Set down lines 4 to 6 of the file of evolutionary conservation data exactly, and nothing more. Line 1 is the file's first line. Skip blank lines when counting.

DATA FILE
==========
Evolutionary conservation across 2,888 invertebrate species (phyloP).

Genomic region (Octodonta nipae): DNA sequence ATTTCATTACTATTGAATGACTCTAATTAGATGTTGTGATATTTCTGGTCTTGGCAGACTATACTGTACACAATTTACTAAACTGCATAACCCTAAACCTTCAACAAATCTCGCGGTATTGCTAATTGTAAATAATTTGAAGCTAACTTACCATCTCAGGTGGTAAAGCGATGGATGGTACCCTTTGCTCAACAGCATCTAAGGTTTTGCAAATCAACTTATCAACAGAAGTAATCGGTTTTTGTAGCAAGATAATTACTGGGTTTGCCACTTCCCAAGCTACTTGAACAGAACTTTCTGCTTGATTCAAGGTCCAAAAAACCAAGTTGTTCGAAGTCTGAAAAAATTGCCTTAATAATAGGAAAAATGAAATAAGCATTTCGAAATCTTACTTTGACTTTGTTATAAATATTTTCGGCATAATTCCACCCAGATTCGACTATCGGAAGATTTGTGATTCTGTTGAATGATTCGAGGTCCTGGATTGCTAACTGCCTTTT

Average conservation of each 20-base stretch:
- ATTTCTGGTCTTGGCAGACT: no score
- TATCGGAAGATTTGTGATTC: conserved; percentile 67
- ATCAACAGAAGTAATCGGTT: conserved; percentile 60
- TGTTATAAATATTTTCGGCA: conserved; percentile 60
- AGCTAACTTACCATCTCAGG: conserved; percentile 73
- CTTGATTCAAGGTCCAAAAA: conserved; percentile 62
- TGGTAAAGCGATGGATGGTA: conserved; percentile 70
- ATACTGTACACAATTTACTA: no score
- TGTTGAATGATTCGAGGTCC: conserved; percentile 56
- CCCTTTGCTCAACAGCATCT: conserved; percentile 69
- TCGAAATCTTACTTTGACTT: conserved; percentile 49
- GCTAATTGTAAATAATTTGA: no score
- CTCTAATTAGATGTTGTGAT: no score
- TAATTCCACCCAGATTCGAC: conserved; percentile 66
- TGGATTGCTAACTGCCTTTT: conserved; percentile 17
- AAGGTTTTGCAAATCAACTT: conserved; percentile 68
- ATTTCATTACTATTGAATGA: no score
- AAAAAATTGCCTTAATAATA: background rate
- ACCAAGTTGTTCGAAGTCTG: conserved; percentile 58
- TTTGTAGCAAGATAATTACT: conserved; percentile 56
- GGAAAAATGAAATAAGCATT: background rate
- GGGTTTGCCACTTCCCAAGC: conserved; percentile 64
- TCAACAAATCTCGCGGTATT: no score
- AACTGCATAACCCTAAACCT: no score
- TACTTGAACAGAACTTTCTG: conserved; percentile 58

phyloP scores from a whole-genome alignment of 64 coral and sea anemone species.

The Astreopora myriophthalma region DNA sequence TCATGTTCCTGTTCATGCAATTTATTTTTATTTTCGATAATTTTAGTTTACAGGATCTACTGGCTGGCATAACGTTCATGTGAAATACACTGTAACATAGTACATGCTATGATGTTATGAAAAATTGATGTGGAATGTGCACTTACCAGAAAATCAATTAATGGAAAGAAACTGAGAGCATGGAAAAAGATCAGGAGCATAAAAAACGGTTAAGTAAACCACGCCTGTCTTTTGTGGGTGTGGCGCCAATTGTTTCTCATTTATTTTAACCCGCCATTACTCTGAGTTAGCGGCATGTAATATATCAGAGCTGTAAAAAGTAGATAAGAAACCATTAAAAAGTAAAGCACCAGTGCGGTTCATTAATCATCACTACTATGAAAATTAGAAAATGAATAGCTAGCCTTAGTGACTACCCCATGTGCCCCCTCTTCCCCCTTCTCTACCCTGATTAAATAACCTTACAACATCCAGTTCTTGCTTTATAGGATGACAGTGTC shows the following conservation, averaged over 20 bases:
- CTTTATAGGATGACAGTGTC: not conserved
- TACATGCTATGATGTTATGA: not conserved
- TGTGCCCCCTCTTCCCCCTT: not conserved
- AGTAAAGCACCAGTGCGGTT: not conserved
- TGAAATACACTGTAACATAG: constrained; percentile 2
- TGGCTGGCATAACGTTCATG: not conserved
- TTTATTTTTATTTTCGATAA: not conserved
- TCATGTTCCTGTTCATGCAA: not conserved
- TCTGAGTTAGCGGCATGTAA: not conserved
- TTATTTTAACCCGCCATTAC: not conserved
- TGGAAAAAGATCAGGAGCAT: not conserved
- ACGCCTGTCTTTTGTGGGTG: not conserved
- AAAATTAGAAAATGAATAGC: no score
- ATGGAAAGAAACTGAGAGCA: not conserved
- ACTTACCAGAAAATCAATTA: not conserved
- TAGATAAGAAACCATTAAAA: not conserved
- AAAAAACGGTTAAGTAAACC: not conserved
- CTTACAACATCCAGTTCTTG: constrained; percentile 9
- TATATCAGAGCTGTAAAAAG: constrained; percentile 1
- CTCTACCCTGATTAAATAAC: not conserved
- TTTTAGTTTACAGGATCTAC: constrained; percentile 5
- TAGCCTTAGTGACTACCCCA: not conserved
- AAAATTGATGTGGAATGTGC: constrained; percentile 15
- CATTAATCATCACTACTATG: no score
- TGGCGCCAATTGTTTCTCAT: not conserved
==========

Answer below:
- ATTTCTGGTCTTGGCAGACT: no score
- TATCGGAAGATTTGTGATTC: conserved; percentile 67
- ATCAACAGAAGTAATCGGTT: conserved; percentile 60